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Injured Jockeys Fund Formed


It is, inarguably, one of the most beautiful sports there is. It is an ancient sport, having begun with the first steeplechase in Ireland in 1752, commemorated for all time by a brass plaque on the wall of St. Mary’s church, Doneraile. It is also one of the most dangerous for the participants, both horse and rider–a part of what makes it so fascinating.

Photography by Tod Marks

Steeplechase races were originally run cross country on horseback over whatever came in the riders’ way, including fences, stone walls, ditches, creeks, streams, and even chicken coops. It began when one Irishman dared another to race their horses to “that steeple over yonder,” church steeples then being the most outstanding features of the landscape.

Nowadays, in order to make the sport a little bit safer (and saner), the races are held in designated places with fenced-off runs.

The jumps are all sanctioned by the National Steeplechase Association, that is, built to a design that gives way relatively easily under the pressure of falling bodies. Peter McGivney, the NSA’s General Manager, says the jumps have a steel frame covered by a foam rubber roll, which is covered by plastic brush. Those staging the races make every effort to ensure that the courses are safe, the jumps designed for as much safety as possible, and the necessary medical and veterinarian services available if needed.

Still, you have thousand-pound Thoroughbred racehorses running all out in a group, going over fences and across streams at about 35 miles an hour, and danger is omnipresent. And, since the horses, like all athletes, must be trained to do what they do, accidents can occur then, too. That is where the recently formed American Steeplechase Injured Jockeys’ Fund comes in. If a jockey is injured in a fall during an NSA-sanctioned race, the NSA has a fund that will help out. Explains McGivney, “The NSA administers a fund that was begun in 1953 by three people then prominent in the sport who wanted to set up a charitable trust to assist those in need in the sport.

“Called the Steeplechase Fund, it assists those in need in our community.” He adds that the fund helps out with living expenses and other needs in the community which includes trainers, assistants, grooms and other stable help as well as exercise riders and jockeys. So the fund exists not just to help injured jockeys but others as well.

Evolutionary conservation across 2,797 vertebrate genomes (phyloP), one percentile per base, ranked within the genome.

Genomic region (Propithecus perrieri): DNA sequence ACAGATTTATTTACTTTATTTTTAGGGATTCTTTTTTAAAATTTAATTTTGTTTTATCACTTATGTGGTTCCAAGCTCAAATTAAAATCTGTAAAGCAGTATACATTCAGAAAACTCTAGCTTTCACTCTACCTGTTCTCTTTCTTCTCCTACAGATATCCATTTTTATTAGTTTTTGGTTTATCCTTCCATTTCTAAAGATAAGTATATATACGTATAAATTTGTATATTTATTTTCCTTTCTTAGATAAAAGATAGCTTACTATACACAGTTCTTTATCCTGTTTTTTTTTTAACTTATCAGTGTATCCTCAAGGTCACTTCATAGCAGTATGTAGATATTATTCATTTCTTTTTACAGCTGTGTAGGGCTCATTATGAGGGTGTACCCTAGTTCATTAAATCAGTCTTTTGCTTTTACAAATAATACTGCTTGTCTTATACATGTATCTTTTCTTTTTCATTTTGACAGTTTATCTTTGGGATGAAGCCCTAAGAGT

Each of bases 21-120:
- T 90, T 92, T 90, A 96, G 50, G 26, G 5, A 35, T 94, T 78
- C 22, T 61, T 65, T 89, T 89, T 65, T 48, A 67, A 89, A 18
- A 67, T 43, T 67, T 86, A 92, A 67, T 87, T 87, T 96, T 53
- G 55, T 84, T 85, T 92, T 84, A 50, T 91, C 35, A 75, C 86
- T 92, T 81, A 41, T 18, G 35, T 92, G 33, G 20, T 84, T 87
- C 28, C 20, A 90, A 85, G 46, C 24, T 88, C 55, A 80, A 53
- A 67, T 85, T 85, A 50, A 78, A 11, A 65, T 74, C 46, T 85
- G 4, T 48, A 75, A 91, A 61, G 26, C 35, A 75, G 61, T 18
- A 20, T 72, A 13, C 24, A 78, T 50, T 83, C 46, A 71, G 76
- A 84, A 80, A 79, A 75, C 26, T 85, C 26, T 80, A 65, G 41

McGivney goes on to explain that jockeys riding in NSA races are required to have health insurance, and that the organization has a secondary policy with premiums covered by jockeys and owners. Jockeys pay $5 a race and owners $10, and that pays for a policy that will cover whatever the jockey’s own insurance doesn’t. The secondary policy does have a disability clause that would cover living expenses when a jockey is laid up with an injury and can’t ride. So if a jockey is injured in a fall during a race, he or she has less to worry about financially.

If, however, jockeys were injured during a point-to-point event or while training horses, there was no fund to assist them until recently. And, as jockey Robbie Walsh explains, “A lot of the younger lads just starting out have to ride the point-to-points and ride exercises for the trainers to make a name for themselves and to get mounts for the steeplechases.” He also makes the point that many of them cannot afford the high cost of healthcare, so many are uninsured–a recipe for disaster. Walsh says it will be increasingly difficult to attract young riders to the sport if they can’t make it financially, because every time they get hurt they are hit with medical bills that might take years to pay off.

Even if a jockey is insured, medical insurance has a way of not covering enough of the expenses incurred, leaving the rider worrying about how to pay the bills. If the jockey is riding in a point-to-point or just riding horses for a trainer and is injured, he or she now has something to fall back on. Called the American Steeplechase Injured Jockeys Fund, it was Robbie Walsh’s brainchild.

Injured himself and the beneficiary of successful fundraising by the community, Walsh donated the leftover money, once he recovered and was back riding, to start the fund.